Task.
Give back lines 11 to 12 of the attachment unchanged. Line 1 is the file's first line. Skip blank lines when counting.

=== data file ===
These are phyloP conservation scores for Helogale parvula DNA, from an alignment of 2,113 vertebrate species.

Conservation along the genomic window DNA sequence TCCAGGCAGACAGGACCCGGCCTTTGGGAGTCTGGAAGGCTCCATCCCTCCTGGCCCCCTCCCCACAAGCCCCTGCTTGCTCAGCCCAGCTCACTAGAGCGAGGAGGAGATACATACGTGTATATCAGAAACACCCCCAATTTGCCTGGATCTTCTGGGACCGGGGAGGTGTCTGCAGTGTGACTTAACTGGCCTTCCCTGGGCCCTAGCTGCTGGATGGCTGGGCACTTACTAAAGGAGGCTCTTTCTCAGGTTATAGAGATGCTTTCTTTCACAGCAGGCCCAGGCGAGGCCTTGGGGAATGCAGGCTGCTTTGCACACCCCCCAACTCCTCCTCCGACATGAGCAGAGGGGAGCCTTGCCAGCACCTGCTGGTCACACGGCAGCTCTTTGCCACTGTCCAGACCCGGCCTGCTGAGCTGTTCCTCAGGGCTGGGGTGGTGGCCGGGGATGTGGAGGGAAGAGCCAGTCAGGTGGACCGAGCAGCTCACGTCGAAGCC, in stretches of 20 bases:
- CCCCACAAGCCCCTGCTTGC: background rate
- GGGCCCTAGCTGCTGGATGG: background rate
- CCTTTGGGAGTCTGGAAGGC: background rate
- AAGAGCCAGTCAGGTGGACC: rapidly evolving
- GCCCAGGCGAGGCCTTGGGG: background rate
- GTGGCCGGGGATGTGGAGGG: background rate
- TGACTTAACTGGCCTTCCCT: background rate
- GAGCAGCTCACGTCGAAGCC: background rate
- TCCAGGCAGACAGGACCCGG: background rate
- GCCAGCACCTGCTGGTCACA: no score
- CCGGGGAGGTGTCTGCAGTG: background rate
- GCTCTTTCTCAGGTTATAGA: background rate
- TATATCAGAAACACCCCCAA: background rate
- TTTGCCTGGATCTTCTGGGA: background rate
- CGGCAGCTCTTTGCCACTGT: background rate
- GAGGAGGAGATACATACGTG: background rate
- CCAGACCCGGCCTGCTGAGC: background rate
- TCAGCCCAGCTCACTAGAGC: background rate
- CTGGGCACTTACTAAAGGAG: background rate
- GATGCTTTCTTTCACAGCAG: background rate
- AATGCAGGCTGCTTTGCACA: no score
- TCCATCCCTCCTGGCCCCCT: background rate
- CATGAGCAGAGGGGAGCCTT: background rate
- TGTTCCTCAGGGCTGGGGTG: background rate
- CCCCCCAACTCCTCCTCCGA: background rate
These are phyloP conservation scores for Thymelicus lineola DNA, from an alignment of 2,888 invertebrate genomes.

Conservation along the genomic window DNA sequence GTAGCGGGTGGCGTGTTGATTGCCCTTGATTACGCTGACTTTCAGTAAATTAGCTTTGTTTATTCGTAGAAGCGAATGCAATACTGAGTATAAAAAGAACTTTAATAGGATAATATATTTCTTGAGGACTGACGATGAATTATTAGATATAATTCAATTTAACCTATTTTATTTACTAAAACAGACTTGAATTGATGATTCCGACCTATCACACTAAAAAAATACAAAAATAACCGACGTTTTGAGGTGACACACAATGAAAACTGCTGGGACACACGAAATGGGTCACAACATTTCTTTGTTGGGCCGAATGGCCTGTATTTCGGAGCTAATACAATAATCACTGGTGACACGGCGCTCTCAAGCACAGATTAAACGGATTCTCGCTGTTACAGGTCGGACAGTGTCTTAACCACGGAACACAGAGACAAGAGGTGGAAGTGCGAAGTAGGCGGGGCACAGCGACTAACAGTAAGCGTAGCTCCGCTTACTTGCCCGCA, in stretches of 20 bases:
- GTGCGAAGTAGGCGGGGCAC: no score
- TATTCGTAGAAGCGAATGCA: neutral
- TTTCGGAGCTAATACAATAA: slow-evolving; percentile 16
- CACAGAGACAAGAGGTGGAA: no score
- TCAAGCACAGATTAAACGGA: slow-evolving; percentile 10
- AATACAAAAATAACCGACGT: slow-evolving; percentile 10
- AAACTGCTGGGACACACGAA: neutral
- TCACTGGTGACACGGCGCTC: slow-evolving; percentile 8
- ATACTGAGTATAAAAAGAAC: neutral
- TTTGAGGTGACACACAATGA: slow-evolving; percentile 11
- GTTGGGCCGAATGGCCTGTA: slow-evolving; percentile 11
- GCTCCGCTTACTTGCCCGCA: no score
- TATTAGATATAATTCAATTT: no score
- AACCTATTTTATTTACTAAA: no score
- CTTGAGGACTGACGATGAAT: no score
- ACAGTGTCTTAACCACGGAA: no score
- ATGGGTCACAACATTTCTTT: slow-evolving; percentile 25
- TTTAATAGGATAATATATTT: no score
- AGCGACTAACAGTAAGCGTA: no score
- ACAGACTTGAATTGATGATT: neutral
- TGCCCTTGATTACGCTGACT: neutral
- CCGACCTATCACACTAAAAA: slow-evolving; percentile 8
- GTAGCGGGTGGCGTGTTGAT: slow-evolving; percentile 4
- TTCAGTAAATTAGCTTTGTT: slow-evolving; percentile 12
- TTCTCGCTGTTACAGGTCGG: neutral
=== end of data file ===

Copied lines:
- TCCAGGCAGACAGGACCCGG: background rate
- GCCAGCACCTGCTGGTCACA: no score